Hardware and Software you should use today.

Aggregated tools used by influential developers and designers

The Setup is a site that interviews developers, designers, artists who are good at what they do on what hardware and software they use to get their work done. There are, to date, 373 interviews who have together acknowledged to have used 5071 (non-unique) hardware and software. The latest interview as of this writing is of Brendon Chung, an indie Mac game developer.

In each interview, the interviewee answers what hardware and software he uses to get his work done. Not only have I personally benefitted from these interviews in subtle ways in adopting some simple tools for OSX to remarkable ways like investing in the latest retina MBP, there are instances of an interviewee adopting some of the tools from an earlier interviewee and quoting it.

Not only are these interviews relevant to you as a hacker to do your work better today, but the aggregated stats from these give us a sneak peak into the future of the mass computing market.

Quoting Paul Graham:

“When it comes to computers, what hackers are doing now, everyone will be doing in ten years. Almost all technology, from Unix to bitmapped displays to the Web, became popular first within CS departments and research labs, and gradually spread to the rest of the world.”

That was back in 2005. Since then, if anything, the duration needed for something to move from a hacker’s toolset to the mass market computing has reduced.

So, lets get into the meat of the stats:

Popular Hardware:

Hardware: Almost everyone uses a Mac. Macbook Pro being preferred over Macbook Air. Looks like everyone loves their cinema-displays a lot. Most of the interviews were in 2010, that explains iPhone4.

Popular Software:

Software: About a fourth of the people use google docs. I’d never have guessed that one. The significant usage of google-reader among hackers explains the recent outrage at it’s shutting down. A lot of people love and use the minimmalistic mail app bundled in OSX and photoshop continues to be the most used designer tool.

Before you think about this possibly being a biased sample favouring Macs, let me give you the actual categorization of the interviewed people:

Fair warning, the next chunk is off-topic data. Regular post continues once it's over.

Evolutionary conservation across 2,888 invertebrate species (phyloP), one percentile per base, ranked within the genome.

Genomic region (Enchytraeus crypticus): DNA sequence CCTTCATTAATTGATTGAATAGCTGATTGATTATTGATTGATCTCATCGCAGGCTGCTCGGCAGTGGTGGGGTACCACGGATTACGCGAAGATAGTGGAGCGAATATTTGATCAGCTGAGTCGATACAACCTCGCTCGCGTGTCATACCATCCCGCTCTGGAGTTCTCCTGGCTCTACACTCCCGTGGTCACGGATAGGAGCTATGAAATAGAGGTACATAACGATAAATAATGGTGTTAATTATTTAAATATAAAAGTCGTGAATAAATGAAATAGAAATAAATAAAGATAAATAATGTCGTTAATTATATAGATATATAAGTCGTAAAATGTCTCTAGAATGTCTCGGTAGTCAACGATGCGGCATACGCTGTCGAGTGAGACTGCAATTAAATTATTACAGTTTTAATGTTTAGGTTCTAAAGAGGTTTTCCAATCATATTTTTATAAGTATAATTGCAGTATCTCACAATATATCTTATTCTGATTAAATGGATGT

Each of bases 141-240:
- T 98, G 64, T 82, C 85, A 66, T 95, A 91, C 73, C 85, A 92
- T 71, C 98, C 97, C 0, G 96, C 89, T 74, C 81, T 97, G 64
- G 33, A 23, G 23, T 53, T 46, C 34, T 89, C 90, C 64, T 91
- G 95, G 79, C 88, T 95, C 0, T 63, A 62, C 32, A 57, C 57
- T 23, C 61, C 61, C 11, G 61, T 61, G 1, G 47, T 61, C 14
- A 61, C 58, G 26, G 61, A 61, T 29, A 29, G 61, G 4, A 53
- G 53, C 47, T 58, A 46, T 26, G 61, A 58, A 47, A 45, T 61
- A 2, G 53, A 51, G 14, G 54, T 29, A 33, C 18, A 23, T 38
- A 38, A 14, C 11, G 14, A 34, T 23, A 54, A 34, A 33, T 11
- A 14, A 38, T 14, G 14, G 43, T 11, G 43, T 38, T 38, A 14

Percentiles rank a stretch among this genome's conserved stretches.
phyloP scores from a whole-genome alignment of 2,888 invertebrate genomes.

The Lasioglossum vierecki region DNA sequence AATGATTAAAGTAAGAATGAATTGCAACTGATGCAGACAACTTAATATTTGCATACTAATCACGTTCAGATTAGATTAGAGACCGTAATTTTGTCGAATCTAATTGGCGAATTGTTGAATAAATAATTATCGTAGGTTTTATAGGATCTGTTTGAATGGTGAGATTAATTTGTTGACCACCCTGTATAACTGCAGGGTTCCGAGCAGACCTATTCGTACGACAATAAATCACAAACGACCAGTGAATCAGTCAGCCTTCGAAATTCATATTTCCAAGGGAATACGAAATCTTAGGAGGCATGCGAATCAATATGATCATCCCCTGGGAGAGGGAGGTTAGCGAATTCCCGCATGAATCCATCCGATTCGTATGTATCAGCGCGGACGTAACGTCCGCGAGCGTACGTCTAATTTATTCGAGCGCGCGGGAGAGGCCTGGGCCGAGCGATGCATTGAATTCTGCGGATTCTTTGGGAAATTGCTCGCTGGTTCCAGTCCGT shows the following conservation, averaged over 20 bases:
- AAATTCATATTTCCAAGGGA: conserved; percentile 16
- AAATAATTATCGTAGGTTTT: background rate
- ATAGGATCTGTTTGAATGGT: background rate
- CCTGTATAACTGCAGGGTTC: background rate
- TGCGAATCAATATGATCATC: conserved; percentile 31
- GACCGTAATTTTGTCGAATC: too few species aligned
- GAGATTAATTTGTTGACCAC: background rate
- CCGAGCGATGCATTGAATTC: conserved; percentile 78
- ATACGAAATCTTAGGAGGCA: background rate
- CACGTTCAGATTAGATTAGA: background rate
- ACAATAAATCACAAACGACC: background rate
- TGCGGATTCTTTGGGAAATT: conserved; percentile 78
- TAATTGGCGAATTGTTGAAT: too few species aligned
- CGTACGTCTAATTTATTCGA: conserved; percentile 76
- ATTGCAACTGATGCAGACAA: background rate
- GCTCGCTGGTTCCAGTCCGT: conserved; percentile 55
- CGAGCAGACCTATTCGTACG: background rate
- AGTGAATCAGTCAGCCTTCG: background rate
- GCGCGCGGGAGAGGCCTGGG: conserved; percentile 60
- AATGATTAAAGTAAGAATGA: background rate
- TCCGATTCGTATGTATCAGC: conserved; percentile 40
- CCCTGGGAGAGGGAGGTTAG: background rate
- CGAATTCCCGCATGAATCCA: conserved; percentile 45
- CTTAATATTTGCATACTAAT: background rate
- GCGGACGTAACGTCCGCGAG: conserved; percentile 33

Almost all the interviewees are Mac users (infact including windows developers, but lets save that for another post!) Over half of them are developers and a fourth are designers.

This may be good info. But it isn’t good enough.You dont need aggregated stats to know most people use Macs and designers use photoshop. So, I digged further to plot a few more things that may be interesting.

Popular Headphones:

Popular Headphones: This is the real reason I started aggregating these stats. I still cant quite decide between quietcomfort-15 and hd-280-pro :)

Popular Keyboards:

Popular Keyboards: Apple Keyboard is the most popular keyboard with many niche ones having their own set of followers.

Popular Text Editors:

You’d think!
Popular Text Editors: One would think hackers use emacs and vim to 50% ratio. No? NO! Ignore the google-talk in there. For some reason, it’s description has ‘text’ in it :)

Popular Backup Solutions:

Popular Backup Solutions: Unless you already have been backing up, you should probably checkout these good services hackers use!

Popular Chairs:

Popular Chairs: Who wouldn’t love their expensive aerons? From the looks of it, there are ‘just-as-good-but-cheaper’ alternatives!

Popular Terminals:

Popular Terminals: iTerm2 is clearly a quite popular terminal. Somehow personally, I don’t see what it has to offer, over the bundled sweet terminal. I love visor. Clearly, I am in the minority.

Popular Printers:

Popular Printers: There aren’t too many people using printers. But here are a few you should checkout if you want to buy one, today.

Popular Scanners:

Popular Scanners: Looks like Fujitsu really figured out how to make scanners!

Is there anything else that I can query of this useful aggregated data, that you would like to know.

For the technically inclined, I did all of this analysis using Pandas and you are welcome to check it out and suggest me how to improve :)

If there is enough interest, I will consider publishing this information as a google docs pivot table for you to play around. (Does google docs have pivot tables yet?)

Let me know what you think about this in the comments below and you are more than welcome to tweet your feedback to me on twitter. I am @becomingGuru on twitter. You should also thank @waferbaby for his awesome work curating the site from which I could get these graphs to you.